Essential's PH-1 phone is getting new limited edition colors

They just might hold you over until the Essential 2 shows up.

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Chris Velazco
February 15th, 2018
In this article: android, essential, gear, mobile, ph1, smartphone

Essential's first smartphone wasn't exactly perfect, but it was beautifully designed. Its existing black and white models aren't striking enough for everyone, though, which is why the Andy Rubin-helmed startup will soon start pushing out a handful of limited edition color options. And thankfully, the first one to be released is the blue-and-copper Ocean Depths finish the company teased from the very beginning.

Here's how the process will work: starting today, that Ocean Depths model will be available directly from Essential. Then, the Stellar Gray model with a matte black back and a dark titanium frame will go on sale on February 20, followed by a piano black model with a bright copper frame on February 22. All of these limited edition devices will sell for $599, and after seeing them very, very briefly, I can conclusively say they look lovely. Essential declined to comment on how large these production runs are, though, so there's no telling how long it'll take for these things to sell out.

Honestly, it's not hard to look at the release of these colorways as an attempt to drum up interest in a phone whose hype has largely quieted since its launch last year. After all, a recent report from IDC suggests the startup sold fewer than 90,000 devices during its first six months on the market, even after Essential chopped $200 off the phone's permanent price. (When asked, an Essential spokesperson told us the company "doesn't comment on third-party reports.") The limited nature of these redesigned devices, however, means they may not have a huge impact on overall unit sales and Essential's bottom line. Ask Essential, though, and they'll tell you this is by design.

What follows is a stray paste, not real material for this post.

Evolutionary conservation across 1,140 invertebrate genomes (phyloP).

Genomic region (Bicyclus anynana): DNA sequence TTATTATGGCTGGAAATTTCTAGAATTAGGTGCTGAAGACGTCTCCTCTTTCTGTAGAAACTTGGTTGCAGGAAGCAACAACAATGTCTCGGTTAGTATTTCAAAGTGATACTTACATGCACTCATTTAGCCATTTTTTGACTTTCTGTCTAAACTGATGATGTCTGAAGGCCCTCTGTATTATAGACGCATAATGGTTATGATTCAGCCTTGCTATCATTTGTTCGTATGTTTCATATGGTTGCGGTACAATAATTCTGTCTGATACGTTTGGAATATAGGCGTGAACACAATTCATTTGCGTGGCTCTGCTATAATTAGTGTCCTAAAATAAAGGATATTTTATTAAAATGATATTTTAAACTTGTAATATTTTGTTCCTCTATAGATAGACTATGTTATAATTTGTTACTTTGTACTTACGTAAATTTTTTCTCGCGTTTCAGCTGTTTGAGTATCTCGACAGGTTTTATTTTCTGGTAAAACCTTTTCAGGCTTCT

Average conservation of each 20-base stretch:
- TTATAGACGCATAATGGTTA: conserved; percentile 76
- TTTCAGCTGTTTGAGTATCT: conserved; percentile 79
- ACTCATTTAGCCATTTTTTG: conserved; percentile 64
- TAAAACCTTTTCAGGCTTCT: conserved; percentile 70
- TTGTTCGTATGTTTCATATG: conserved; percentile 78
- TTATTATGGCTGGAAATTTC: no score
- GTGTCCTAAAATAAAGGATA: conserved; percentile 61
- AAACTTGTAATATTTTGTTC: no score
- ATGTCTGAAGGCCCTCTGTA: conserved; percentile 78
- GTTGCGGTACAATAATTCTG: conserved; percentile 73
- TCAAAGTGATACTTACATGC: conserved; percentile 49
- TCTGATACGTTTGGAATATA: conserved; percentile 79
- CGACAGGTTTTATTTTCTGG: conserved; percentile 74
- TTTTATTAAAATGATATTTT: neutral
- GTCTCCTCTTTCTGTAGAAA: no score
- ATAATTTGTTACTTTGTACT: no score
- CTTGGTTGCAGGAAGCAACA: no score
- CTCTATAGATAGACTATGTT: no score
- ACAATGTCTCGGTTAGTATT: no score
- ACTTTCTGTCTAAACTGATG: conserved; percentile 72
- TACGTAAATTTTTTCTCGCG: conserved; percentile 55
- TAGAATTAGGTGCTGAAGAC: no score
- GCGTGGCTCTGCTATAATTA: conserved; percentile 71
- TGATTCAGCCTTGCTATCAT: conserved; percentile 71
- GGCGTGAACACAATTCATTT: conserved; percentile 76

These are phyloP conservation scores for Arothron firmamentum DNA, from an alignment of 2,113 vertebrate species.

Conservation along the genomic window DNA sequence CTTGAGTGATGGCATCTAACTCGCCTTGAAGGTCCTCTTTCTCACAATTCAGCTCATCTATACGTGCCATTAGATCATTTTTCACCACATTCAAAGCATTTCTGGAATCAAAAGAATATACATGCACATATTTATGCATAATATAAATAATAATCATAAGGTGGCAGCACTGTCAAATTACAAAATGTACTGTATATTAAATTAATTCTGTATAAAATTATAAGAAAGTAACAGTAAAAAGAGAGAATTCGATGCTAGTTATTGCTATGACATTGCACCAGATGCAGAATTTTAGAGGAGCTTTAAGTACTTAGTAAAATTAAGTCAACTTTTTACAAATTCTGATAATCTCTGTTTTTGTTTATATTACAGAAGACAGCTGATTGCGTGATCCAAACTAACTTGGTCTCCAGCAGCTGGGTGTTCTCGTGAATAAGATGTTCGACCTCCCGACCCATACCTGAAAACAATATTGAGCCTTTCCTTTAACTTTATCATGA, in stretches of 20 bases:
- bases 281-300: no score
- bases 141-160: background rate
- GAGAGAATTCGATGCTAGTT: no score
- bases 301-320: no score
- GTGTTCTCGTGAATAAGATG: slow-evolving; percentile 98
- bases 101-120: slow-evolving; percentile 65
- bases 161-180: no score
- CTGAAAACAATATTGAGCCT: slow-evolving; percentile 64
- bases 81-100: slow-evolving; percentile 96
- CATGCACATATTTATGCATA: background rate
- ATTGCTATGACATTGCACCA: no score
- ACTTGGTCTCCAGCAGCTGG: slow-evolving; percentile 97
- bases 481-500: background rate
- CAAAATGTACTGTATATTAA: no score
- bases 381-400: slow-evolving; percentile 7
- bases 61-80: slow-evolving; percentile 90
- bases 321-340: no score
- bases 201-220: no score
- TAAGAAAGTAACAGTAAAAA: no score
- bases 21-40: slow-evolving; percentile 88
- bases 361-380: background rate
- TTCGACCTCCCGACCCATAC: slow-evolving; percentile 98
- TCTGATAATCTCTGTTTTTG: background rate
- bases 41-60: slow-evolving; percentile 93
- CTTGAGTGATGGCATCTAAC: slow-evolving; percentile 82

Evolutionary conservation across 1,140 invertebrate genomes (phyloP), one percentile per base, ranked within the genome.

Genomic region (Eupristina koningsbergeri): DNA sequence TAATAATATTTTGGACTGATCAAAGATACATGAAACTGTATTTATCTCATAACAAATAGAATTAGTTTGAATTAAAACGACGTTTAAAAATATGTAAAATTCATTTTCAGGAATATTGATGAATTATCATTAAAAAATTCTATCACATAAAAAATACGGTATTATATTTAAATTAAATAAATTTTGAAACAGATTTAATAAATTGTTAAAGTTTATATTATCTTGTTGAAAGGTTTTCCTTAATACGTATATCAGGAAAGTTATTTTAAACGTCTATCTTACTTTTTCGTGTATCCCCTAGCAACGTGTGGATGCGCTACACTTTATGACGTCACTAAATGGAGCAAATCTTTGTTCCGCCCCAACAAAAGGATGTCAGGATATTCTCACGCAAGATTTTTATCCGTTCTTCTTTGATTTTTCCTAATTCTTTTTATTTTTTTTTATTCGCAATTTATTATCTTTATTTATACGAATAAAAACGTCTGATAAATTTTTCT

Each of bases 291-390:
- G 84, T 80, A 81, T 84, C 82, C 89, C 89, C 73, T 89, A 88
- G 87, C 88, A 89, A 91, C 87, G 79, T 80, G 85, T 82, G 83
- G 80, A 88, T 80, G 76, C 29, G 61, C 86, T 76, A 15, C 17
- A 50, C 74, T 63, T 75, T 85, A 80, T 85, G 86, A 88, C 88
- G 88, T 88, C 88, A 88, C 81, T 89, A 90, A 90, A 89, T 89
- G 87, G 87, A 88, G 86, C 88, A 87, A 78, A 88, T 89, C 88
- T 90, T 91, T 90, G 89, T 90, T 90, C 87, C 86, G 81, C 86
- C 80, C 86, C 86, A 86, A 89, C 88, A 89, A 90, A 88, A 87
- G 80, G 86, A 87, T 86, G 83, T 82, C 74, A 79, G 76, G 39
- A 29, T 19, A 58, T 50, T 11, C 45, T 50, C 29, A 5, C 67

From the beginning, Essential positioned itself as a company uninterested in selling millions of devices out of the gate. Its approach, as a result, feels sort of artisanal, and that seems even more true of these limited edition models. Rather than partner with ceramics vendors that could more quickly scale up production of these new colors, Essential instead decided to work with an experienced vendor from Japan on a smaller run where they could more closely control the quality of these finishes. (The Ocean Depths model, in particular, was a difficult one to perfect — some back panels came out more green than blue and vice versa.)


It's currently unclear whether these will be the last updated Essential phones to be released before the true sequel is finished. In any case, we'll soon see if a handful of new colors is all it takes to get people excited about Essential again.

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